The composition may comprise a fabric hueing agent (sometimes referred to as shading, bluing or whitening agents). Typically the hueing agent provides a blue or violet shade to fabric. Hueing agents can be used either alone or in combination to create a specific shade of hueing and/or to shade different fabric types. This may be provided for example by mixing a red and green-blue dye to yield a blue or violet shade. Hueing agents may be selected from any known chemical class of dye, including but not limited to acridine, anthraquinone (including polycyclic quinones), azine, azo (e.g., monoazo, disazo, trisazo, tetrakisazo, polyazo), including premetallized azo, benzodifurane and benzodifuranone, carotenoid, coumarin, cyanine, diazahemicyanine, diphenylmethane, formazan, hemicyanine, indigoids, methane, naphthalimides, naphthoquinone, nitro and nitroso, oxazine, phthalocyanine, pyrazoles, stilbene, styryl, triarylmethane, triphenylmethane, xanthenes and mixtures thereof.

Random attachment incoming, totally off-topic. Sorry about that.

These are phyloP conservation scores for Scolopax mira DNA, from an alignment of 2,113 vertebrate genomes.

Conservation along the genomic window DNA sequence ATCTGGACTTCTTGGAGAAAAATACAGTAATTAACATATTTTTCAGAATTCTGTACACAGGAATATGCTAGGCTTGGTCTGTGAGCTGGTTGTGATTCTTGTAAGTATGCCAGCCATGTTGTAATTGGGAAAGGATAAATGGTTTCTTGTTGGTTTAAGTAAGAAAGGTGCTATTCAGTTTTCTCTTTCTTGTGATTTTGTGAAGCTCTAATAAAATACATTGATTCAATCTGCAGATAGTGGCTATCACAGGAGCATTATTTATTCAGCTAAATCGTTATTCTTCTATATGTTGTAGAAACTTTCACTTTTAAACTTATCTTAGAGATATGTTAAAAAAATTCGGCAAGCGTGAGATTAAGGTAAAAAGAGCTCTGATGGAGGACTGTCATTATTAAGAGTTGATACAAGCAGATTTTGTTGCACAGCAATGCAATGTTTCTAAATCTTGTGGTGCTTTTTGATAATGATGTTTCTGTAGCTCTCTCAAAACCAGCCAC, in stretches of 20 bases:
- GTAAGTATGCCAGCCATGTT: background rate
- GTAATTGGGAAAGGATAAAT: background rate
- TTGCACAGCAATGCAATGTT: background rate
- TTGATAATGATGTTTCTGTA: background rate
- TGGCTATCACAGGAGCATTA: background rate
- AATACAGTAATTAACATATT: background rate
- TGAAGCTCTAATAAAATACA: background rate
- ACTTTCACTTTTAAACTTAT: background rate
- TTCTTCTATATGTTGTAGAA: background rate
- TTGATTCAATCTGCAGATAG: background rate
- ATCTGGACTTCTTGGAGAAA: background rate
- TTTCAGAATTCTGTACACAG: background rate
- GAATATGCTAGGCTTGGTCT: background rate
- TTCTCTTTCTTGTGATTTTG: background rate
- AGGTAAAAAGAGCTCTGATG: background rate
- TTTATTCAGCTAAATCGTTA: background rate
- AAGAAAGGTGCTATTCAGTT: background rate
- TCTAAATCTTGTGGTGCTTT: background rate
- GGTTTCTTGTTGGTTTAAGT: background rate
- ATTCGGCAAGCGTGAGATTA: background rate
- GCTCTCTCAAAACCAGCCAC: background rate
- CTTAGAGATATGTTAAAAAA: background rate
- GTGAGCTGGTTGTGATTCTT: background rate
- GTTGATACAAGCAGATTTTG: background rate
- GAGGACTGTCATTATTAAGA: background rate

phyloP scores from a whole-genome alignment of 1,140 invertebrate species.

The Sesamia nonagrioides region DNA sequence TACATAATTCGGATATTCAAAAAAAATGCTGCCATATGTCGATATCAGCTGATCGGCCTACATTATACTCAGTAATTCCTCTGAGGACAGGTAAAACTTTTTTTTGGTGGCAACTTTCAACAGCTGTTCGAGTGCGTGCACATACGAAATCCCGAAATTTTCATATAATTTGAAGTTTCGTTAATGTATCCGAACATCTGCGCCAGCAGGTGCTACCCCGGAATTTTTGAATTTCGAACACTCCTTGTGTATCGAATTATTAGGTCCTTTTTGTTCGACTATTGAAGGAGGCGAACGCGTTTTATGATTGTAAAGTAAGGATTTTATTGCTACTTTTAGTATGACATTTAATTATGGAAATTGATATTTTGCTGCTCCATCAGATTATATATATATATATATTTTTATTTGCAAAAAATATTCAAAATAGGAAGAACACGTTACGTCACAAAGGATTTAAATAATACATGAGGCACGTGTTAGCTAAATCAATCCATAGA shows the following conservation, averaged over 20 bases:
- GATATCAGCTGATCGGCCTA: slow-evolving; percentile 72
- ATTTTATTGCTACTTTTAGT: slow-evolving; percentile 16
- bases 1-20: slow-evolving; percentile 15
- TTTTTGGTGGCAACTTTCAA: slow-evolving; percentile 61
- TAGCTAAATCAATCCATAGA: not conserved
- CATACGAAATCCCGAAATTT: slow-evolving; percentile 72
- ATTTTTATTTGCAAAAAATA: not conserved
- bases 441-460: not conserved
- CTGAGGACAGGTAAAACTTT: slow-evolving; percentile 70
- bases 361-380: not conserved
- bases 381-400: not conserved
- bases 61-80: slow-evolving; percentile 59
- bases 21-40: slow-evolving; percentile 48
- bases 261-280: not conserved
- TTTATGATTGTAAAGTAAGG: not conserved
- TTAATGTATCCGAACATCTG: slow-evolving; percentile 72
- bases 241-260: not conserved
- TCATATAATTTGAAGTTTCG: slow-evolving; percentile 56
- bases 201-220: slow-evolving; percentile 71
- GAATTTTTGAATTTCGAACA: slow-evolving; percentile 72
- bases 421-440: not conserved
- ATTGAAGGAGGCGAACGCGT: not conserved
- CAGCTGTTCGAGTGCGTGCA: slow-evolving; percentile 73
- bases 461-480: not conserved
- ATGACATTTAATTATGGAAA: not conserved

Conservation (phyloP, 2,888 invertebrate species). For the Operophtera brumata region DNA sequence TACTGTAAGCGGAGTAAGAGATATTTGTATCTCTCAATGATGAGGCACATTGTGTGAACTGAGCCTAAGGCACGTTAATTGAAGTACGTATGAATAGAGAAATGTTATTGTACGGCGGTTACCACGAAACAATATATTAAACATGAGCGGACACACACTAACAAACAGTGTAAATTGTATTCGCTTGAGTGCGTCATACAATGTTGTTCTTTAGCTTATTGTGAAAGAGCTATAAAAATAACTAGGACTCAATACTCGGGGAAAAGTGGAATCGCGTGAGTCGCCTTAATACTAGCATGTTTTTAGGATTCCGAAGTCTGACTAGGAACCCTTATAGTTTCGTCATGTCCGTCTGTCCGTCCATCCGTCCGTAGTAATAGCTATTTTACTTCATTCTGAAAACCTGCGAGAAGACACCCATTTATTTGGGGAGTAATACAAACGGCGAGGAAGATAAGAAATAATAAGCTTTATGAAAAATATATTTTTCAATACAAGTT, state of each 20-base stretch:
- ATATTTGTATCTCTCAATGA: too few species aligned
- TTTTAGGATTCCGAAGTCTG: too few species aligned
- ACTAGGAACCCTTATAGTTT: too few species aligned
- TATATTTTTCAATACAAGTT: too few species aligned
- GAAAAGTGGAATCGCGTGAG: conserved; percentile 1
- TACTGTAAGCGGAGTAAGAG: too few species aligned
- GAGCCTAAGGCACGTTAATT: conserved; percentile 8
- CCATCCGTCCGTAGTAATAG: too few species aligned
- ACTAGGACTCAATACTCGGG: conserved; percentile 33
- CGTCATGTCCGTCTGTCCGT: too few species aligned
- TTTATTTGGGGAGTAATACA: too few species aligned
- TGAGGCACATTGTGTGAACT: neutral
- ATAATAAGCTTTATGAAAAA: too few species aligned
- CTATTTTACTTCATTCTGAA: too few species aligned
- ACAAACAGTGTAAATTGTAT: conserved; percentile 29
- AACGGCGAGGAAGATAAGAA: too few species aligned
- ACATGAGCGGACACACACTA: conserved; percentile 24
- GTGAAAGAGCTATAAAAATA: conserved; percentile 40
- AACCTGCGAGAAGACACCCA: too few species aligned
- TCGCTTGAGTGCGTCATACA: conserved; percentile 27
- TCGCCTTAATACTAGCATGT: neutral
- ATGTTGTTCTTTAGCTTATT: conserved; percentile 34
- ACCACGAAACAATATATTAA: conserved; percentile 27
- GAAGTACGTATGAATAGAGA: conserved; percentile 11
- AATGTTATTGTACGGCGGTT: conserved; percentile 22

Suitable fabric hueing agents include dyes, dye-clay conjugates, and organic and inorganic pigments. Suitable dyes also include small molecule dyes and polymeric dyes. Suitable small molecule dyes include small molecule dyes selected from the group consisting of dyes falling into the Colour Index (C.I.) classifications of Direct, Basic, Reactive or hydrolysed Reactive, Solvent or Disperse dyes for example that are classified as Blue, Violet, Red, Green or Black, and provide the desired shade either alone or in combination. Suitable polymeric dyes include polymeric dyes selected from the group consisting of polymers containing covalently bound (sometimes referred to as conjugated) chromogens, (dye-polymer conjugates), for example polymers with chromogens co-polymerized into the backbone of the polymer and mixtures thereof. Suitable polymeric dyes also include polymeric dyes selected from the group consisting of fabric-substantive colorants sold under the name of Liquitint® (Milliken, Spartanburg, S.C., USA), dye-polymer conjugates formed from at least one reactive dye and a polymer selected from the group consisting of polymers comprising a moiety selected from the group consisting of a hydroxyl moiety, a primary amine moiety, a secondary amine moiety, a thiol moiety and mixtures thereof. Suitable polymeric dyes also include polymeric dyes selected from the group consisting of Liquitint® Violet CT, carboxymethyl cellulose (CMC) covalently bound to a reactive blue, reactive violet or reactive red dye such as CMC conjugated with C.I. Reactive Blue 19, sold by Megazyme, Wicklow, Ireland under the product name AZO-CM-CELLULOSE, product code S-ACMC, alkoxylated triphenyl-methane polymeric colourants, alkoxylated thiophene polymeric colourants, and mixtures thereof.